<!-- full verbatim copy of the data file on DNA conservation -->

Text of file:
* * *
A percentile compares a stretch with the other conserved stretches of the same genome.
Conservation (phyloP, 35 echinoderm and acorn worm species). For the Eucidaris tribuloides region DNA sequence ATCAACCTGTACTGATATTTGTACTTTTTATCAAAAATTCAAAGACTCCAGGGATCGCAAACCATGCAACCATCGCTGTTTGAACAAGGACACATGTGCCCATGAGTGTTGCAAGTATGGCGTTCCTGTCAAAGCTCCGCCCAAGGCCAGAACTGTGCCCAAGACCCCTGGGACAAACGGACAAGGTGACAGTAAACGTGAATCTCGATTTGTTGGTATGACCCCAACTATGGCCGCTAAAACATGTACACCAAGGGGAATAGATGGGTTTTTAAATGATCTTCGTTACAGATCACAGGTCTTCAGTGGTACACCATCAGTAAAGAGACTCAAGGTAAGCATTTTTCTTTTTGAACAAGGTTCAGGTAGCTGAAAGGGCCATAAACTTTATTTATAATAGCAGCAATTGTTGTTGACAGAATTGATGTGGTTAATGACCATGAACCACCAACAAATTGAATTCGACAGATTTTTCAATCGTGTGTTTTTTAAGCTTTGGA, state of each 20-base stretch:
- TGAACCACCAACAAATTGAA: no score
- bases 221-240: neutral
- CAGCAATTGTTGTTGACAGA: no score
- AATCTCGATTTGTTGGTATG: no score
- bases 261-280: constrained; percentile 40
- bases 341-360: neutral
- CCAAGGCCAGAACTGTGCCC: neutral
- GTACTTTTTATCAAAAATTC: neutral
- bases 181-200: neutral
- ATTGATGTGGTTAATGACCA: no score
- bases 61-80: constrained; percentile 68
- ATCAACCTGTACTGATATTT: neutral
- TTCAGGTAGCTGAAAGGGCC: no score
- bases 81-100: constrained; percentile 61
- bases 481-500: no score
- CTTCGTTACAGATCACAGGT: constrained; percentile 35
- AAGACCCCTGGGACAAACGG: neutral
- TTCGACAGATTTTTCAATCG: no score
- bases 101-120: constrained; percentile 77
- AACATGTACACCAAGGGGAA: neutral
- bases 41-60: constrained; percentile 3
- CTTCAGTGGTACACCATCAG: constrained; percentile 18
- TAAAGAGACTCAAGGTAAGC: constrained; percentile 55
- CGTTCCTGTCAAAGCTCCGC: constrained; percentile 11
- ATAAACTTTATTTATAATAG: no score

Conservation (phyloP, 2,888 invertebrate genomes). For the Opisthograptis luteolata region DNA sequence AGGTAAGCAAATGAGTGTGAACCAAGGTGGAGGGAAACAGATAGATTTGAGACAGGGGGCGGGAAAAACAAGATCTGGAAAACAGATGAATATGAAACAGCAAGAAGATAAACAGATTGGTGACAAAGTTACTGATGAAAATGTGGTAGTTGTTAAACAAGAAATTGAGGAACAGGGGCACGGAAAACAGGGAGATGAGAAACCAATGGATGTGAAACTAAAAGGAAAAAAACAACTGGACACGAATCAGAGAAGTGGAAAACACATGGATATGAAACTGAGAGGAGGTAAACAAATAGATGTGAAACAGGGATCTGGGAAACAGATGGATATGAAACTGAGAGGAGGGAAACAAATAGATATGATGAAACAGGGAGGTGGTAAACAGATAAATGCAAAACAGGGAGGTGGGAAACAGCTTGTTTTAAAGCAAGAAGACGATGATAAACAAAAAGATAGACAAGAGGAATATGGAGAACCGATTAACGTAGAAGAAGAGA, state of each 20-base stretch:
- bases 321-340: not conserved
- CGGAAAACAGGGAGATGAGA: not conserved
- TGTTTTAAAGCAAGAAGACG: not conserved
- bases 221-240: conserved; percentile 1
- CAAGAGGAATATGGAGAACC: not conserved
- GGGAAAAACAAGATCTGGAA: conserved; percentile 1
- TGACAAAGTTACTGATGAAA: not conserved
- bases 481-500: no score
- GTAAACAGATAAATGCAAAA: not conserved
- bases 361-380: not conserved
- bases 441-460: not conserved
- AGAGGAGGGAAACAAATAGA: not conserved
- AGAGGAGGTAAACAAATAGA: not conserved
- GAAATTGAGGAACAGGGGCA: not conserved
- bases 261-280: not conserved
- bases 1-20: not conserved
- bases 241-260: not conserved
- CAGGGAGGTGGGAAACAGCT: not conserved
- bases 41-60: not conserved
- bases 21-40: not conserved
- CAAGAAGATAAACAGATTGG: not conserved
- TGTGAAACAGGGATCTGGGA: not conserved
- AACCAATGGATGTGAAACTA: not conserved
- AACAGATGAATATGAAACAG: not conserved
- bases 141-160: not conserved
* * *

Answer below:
A percentile compares a stretch with the other conserved stretches of the same genome.
Conservation (phyloP, 35 echinoderm and acorn worm species). For the Eucidaris tribuloides region DNA sequence ATCAACCTGTACTGATATTTGTACTTTTTATCAAAAATTCAAAGACTCCAGGGATCGCAAACCATGCAACCATCGCTGTTTGAACAAGGACACATGTGCCCATGAGTGTTGCAAGTATGGCGTTCCTGTCAAAGCTCCGCCCAAGGCCAGAACTGTGCCCAAGACCCCTGGGACAAACGGACAAGGTGACAGTAAACGTGAATCTCGATTTGTTGGTATGACCCCAACTATGGCCGCTAAAACATGTACACCAAGGGGAATAGATGGGTTTTTAAATGATCTTCGTTACAGATCACAGGTCTTCAGTGGTACACCATCAGTAAAGAGACTCAAGGTAAGCATTTTTCTTTTTGAACAAGGTTCAGGTAGCTGAAAGGGCCATAAACTTTATTTATAATAGCAGCAATTGTTGTTGACAGAATTGATGTGGTTAATGACCATGAACCACCAACAAATTGAATTCGACAGATTTTTCAATCGTGTGTTTTTTAAGCTTTGGA, state of each 20-base stretch:
- TGAACCACCAACAAATTGAA: no score
- bases 221-240: neutral
- CAGCAATTGTTGTTGACAGA: no score
- AATCTCGATTTGTTGGTATG: no score
- bases 261-280: constrained; percentile 40
- bases 341-360: neutral
- CCAAGGCCAGAACTGTGCCC: neutral
- GTACTTTTTATCAAAAATTC: neutral
- bases 181-200: neutral
- ATTGATGTGGTTAATGACCA: no score
- bases 61-80: constrained; percentile 68
- ATCAACCTGTACTGATATTT: neutral
- TTCAGGTAGCTGAAAGGGCC: no score
- bases 81-100: constrained; percentile 61
- bases 481-500: no score
- CTTCGTTACAGATCACAGGT: constrained; percentile 35
- AAGACCCCTGGGACAAACGG: neutral
- TTCGACAGATTTTTCAATCG: no score
- bases 101-120: constrained; percentile 77
- AACATGTACACCAAGGGGAA: neutral
- bases 41-60: constrained; percentile 3
- CTTCAGTGGTACACCATCAG: constrained; percentile 18
- TAAAGAGACTCAAGGTAAGC: constrained; percentile 55
- CGTTCCTGTCAAAGCTCCGC: constrained; percentile 11
- ATAAACTTTATTTATAATAG: no score

Conservation (phyloP, 2,888 invertebrate genomes). For the Opisthograptis luteolata region DNA sequence AGGTAAGCAAATGAGTGTGAACCAAGGTGGAGGGAAACAGATAGATTTGAGACAGGGGGCGGGAAAAACAAGATCTGGAAAACAGATGAATATGAAACAGCAAGAAGATAAACAGATTGGTGACAAAGTTACTGATGAAAATGTGGTAGTTGTTAAACAAGAAATTGAGGAACAGGGGCACGGAAAACAGGGAGATGAGAAACCAATGGATGTGAAACTAAAAGGAAAAAAACAACTGGACACGAATCAGAGAAGTGGAAAACACATGGATATGAAACTGAGAGGAGGTAAACAAATAGATGTGAAACAGGGATCTGGGAAACAGATGGATATGAAACTGAGAGGAGGGAAACAAATAGATATGATGAAACAGGGAGGTGGTAAACAGATAAATGCAAAACAGGGAGGTGGGAAACAGCTTGTTTTAAAGCAAGAAGACGATGATAAACAAAAAGATAGACAAGAGGAATATGGAGAACCGATTAACGTAGAAGAAGAGA, state of each 20-base stretch:
- bases 321-340: not conserved
- CGGAAAACAGGGAGATGAGA: not conserved
- TGTTTTAAAGCAAGAAGACG: not conserved
- bases 221-240: conserved; percentile 1
- CAAGAGGAATATGGAGAACC: not conserved
- GGGAAAAACAAGATCTGGAA: conserved; percentile 1
- TGACAAAGTTACTGATGAAA: not conserved
- bases 481-500: no score
- GTAAACAGATAAATGCAAAA: not conserved
- bases 361-380: not conserved
- bases 441-460: not conserved
- AGAGGAGGGAAACAAATAGA: not conserved
- AGAGGAGGTAAACAAATAGA: not conserved
- GAAATTGAGGAACAGGGGCA: not conserved
- bases 261-280: not conserved
- bases 1-20: not conserved
- bases 241-260: not conserved
- CAGGGAGGTGGGAAACAGCT: not conserved
- bases 41-60: not conserved
- bases 21-40: not conserved
- CAAGAAGATAAACAGATTGG: not conserved
- TGTGAAACAGGGATCTGGGA: not conserved
- AACCAATGGATGTGAAACTA: not conserved
- AACAGATGAATATGAAACAG: not conserved
- bases 141-160: not conserved